Region COO ready to sleep outside with Winnipeg leaders

Effort will help raise funds and awareness about homelessness

Réal Cloutier (left) appears with Raymond Troughton, of Siloam Mission, at a press conference to announce the third annual CEO Sleepout
Réal Cloutier (left) appears with Raymond Troughton, of Siloam Mission, at a press conference to announce the third annual CEO Sleepout.
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Winnipeg Health Region
Published Friday, September 13, 2013

The Winnipeg Health Region's chief operating officer will be sleeping out on the street later this month as part of an effort to raise awareness and money for Winnipeg's homeless.

Réal Cloutier will join more than 100 other city executives participating in the third annual CEO Sleepout, which takes place on Sept. 26 in the courtyard of 201 Portage Avenue, near Main Street.

Event organizers hope to raise more than $150,000 from the sleepout, with funds going to the Downtown Business Improvement Zone's Change for the Better program, which supports homeless employment programs like Siloam Mission's Off the Streets Team.

CEOs from a range of sectors are challenging their employees and contacts to rally around the cause, with a running tally of donations kept at

Other notable Winnipeg executives participating in the event include Brian Scharfstein, President of Canadian Footwear; Bruce Martin, Associate Dean of the University of Manitoba's Faculty of Medicine; Darrell Jones, CEO of Manitoba Housing; James Pool, Inspector with the Winnipeg Police Service; Jan Sanderson, CEO of Healthy Child Manitoba; Stefano Grande, Executive Director of the Downtown Winnipeg BIZ and Tom Malone, CEO of the Winnipeg Clinic.

Cloutier says he is ready for what promises to be a crisp evening on the street.

"I come from a camping family so I know how to prepare for something like this," Cloutier says, noting that he will bring a sleeping bag and dress in layers. "We are here to raise awareness about homelessness and we know that a one night sleep out is nowhere near what a homeless person experiences."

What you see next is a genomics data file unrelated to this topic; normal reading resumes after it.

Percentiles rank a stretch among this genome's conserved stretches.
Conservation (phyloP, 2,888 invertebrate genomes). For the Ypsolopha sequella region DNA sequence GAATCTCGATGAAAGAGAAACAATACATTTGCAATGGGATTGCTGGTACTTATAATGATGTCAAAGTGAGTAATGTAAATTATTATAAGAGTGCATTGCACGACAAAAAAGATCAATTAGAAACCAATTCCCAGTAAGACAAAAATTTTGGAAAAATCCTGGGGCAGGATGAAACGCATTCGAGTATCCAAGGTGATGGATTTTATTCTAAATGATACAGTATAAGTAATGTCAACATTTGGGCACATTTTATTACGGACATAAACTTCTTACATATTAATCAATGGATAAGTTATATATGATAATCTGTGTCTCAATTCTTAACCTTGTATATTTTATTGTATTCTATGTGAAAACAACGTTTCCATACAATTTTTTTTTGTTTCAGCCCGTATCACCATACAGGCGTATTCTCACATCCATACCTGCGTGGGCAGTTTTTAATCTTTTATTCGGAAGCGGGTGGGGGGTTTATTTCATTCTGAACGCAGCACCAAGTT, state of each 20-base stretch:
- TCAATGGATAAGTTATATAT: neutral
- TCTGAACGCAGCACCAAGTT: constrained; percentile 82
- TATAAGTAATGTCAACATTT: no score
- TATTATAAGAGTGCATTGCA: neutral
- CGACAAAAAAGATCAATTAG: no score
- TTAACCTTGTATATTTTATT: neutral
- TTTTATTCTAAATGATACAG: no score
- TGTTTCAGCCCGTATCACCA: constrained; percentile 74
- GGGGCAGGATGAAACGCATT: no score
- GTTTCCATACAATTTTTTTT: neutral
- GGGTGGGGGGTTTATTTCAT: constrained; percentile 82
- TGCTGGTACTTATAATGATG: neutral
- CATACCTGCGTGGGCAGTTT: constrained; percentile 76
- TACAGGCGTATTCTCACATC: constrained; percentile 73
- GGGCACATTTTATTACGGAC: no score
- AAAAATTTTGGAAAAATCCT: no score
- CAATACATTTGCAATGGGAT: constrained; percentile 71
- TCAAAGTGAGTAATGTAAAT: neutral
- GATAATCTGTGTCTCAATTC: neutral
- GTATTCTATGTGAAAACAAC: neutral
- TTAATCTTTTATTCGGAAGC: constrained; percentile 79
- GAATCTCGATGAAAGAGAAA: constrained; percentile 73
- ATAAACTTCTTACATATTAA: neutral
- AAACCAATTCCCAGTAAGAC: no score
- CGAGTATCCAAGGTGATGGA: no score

Last year, sleepout participants took a midnight tour of nearby shelters, which provided a bit of eye opener for those involved. Along with the surprisingly high numbers aiming to access the shelters and hearing their stories, Cloutier found it sobering to discover that even a blanket is helpful. Organizers say something similar is planned for this year.

In addition to raising money, the event is designed to raise awareness about important health issues within the community. Winnipeg's health gaps are larger than other Canadian cities. In lower income areas of Winnipeg, people are living with poorer health, more illnesses, chronic conditions and injuries throughout their life. Injuries are six times higher in lower income areas compared to higher incomes areas. People in lower income areas of Winnipeg are three times more likely to have diabetes. The number is even higher when you think about people who don't even realize they have diabetes.

Suicide attempts are eight times higher in the lowest income area of Winnipeg. People living in some areas of Winnipeg have nearly 19 years lower life expectancy than people living in other parts of the city. In disadvantaged areas, people are four times more likely to die before they reach 75 years of age than if they live in a different area of Winnipeg.

Cloutier says he hopes to help raise awareness about these sobering facts and start discussions around health equity so the community can work together to improve the delivery of care to those in need.

"No one person can help improve the health of a community but working together, we can begin to address some of these complex issues," he says. "Collaborative conversations and combined efforts can help us achieve greater health equity in Winnipeg. Otherwise, the health system and others are simply left to deal with the health consequences of these inequities."

The Winnipeg Health Region has created a health equity strategy with clear health outcome targets. Part of the strategy includes building and fostering relationships outside the traditional health system to enhance the potential for collaboration.

Cloutier says the homeless population is heavy users of emergency services. Many don't have a primary health care provider and rely on emergency room visits to address their health concerns. He referred to the "Winnipeg Street Health Report 2011", which surveyed 300 homeless people, and found that 61.3 per cent had used an emergency room, for an average of four times a year.

"It's hard to be healthy and well when you're focused on surviving," he says. "For me, it's one night. It may get cold but it will be a bit of an adventure, one that reminds me of how much I have to be grateful for. It becomes a small way to get the message out that others have limited choices."

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